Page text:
Sat. Jun. 28, 2014
Having begun in the lower parking lot off of Burnhamthorpe we had made our way through the Bird property and arrived at the double row of pine trees that mark an old driveway.
In 1833 Peter McDougall acquired 200 acres of land as a crown grant. The property changed owners a few times until 150 acres of it was purchased in 1913 by W. R. Percy and Ida Parker. In 1914 they built a stone cottage on the top of the hill and used it in the summer to get away from their home in Toronto. The lane way leads up the side of the ravine to the cottage.
Climbing the lane you come to the stone cottage. It was built on the foundations of a previous building near an existing barn. In the 1930’s Ida Parker sold the lower parcel of land, including the stone cottage, to her daughter Margaret MacEwan. The cottage was expanded in the 1950’s with the intention of matching the style of the earlier piece. It was quite well done and the part of the cottage below that looked like the older was in fact the newer part. I have read in one place that this may be the pickle factory put to a new use.
The barn dates to 1865 and is a remnant of the early farming on the property. Although it has been re-clad with new exterior boards, the interior still contains the original timber frame.
In 1918 Percy commissioned the building of a new home on the property to be called Riverwood. It was built of stone which was hauled up from the river on the lane way past the stone cottage. The main part of the building, behind the grand fireplace, was a large party room. Several Canadian Prime Ministers are said to have frequented the home. William Lyon Mackenzie King visited here often during his 22 years as Prime Minister. This was also one of the first homes in Toronto Township to have electricity. Along the front driveway sits an old wagon, featured in the cover shot.
This stone cistern was originally used to hold water that was pumped up from the Credit River.
Riverwood sits on a point of land between two small ravines. Chappell ravine on the north side and on the south, MacEwan ravine. When the house was built a swimming pool was built on the MacEwan ravine. The sides and front of the pool are lined with concrete and a set of stairs is built into the south corner. When it was built it was the first swimming pool in what is now the city of Mississauga. It was cold and hard to keep clean so it was eventually abandoned and a new pool was built on the front lawn.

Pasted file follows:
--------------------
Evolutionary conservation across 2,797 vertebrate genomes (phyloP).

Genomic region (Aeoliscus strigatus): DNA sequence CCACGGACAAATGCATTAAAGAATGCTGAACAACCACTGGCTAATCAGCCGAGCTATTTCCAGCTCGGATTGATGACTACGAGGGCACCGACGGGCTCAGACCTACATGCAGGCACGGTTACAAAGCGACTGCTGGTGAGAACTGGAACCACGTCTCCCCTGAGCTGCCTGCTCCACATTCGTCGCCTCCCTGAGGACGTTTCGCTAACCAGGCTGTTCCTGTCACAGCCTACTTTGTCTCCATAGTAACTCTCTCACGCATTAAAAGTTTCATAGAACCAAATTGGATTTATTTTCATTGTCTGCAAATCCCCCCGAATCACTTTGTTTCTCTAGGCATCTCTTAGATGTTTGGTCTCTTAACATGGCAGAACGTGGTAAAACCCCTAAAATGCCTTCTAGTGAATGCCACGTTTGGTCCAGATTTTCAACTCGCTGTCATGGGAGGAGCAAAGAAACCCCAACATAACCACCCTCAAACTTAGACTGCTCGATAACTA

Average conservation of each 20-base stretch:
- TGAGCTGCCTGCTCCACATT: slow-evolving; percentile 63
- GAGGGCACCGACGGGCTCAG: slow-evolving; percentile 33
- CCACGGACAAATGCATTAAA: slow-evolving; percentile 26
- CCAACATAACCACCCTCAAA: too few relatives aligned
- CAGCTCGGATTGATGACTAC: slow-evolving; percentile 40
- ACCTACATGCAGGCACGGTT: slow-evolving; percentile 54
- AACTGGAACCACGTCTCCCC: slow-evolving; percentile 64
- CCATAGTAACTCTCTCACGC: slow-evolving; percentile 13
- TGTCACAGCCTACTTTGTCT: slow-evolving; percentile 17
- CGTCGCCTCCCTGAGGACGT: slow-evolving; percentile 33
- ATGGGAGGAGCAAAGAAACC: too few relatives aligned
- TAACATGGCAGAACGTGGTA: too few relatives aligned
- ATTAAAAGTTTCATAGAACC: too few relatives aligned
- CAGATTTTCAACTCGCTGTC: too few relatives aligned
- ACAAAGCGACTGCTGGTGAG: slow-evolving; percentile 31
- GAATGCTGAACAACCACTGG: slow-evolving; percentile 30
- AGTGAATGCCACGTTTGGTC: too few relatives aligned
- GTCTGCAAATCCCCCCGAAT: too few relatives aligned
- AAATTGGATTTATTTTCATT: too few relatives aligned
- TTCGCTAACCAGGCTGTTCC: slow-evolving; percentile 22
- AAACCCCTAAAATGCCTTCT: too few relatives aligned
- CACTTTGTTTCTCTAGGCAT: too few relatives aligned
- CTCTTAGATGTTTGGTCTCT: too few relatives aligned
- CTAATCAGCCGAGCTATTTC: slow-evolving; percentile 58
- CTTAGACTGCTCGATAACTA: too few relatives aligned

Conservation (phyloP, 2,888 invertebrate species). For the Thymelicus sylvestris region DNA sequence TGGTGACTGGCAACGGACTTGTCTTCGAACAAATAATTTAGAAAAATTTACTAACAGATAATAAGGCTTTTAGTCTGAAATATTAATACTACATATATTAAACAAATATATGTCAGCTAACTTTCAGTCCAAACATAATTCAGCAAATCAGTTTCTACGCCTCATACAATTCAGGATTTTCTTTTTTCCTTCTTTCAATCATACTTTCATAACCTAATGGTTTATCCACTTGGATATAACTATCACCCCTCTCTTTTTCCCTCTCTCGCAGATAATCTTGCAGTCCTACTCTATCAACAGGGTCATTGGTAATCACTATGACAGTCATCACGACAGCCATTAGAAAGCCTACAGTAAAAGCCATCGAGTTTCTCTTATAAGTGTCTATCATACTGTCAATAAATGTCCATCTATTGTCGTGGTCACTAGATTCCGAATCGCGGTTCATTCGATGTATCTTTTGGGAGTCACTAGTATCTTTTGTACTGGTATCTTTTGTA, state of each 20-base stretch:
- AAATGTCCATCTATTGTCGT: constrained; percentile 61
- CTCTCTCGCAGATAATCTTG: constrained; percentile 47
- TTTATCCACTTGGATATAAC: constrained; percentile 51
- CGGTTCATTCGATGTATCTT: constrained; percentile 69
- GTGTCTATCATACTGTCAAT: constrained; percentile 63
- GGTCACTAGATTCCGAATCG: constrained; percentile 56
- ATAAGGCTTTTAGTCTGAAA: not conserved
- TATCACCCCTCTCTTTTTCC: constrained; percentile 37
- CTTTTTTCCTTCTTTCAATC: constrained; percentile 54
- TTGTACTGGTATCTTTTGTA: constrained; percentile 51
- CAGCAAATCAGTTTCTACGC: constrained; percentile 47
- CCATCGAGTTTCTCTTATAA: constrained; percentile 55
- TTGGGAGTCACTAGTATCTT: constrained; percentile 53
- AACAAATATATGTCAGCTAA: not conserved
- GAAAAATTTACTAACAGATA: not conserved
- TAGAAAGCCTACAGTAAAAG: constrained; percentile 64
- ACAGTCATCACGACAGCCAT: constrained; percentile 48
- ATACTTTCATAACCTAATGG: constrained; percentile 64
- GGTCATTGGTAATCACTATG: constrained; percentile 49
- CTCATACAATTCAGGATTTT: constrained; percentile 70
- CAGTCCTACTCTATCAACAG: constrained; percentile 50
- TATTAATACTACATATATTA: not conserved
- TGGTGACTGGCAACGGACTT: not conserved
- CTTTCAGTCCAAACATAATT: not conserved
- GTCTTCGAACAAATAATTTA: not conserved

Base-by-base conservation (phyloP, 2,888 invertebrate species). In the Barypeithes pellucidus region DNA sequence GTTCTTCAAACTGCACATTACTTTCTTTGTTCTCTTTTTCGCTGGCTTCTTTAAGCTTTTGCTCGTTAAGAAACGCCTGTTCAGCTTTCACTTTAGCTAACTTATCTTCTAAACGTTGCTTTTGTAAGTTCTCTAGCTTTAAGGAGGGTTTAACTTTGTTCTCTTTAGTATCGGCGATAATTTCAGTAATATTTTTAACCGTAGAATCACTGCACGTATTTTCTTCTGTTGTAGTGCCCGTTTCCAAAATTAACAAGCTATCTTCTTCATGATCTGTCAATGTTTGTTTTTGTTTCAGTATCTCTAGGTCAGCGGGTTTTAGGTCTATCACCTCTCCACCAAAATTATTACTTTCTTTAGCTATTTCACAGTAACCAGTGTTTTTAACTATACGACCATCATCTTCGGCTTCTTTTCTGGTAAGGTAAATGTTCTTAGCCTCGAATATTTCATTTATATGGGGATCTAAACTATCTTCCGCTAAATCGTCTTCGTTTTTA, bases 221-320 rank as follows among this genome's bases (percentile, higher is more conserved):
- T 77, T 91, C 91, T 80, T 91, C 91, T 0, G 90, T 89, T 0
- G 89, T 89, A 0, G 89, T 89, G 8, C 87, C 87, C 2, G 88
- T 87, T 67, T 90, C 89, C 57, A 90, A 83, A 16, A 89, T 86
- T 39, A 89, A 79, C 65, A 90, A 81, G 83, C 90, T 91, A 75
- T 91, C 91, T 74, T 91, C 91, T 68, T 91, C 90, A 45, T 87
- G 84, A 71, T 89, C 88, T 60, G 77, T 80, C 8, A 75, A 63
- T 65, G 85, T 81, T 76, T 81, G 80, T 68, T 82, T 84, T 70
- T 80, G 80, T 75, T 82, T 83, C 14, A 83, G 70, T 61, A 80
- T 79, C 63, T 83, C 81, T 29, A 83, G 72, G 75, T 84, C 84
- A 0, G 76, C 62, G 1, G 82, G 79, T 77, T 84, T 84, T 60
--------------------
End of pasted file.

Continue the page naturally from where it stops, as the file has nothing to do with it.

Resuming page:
The pool is accessible by a stone walkway from the back yard of the house. The walkway passes in front of the pool and leads to the tennis court beyond. In the 1920’s it was very fashionable to have your own tennis court and no estate was complete without one. It is said that Prime Minister Pierre Elliot Trudeau played tennis here. Careful examination can still reveal some of the white lines on the court surface.
If you return to the main trail near the pine trees that mark the old lane way you can make your way further north in the park. Soon you will come to this old set of stone stairs. Even with some missing, there is still over 100 steps on the hill side. These will take you back up to the back yard of Riverwood.
Percy lost his fortune in the stock market crash of 1929 and died in 1931. Ida Parker struggled after this and sold off the property in three pieces. She sold the southern portion to her daughter in the late 1930’s. In the 1940’s she sold the northern farm lot to John and Theodosia Zaichuk. (We’ll visit that property in Riverwood part 3). Finally she sold Riverwood itself to Hyliard Chappell in 1954. Chappell was the federal Liberal MP from 1968 to 1972, serving in Trudeau’s government. It was likely during this time that Trudeau visited what was then known as Chappell House.
A summary of our 15 top hikes is presented here.
Google Maps link: Riverwood Park
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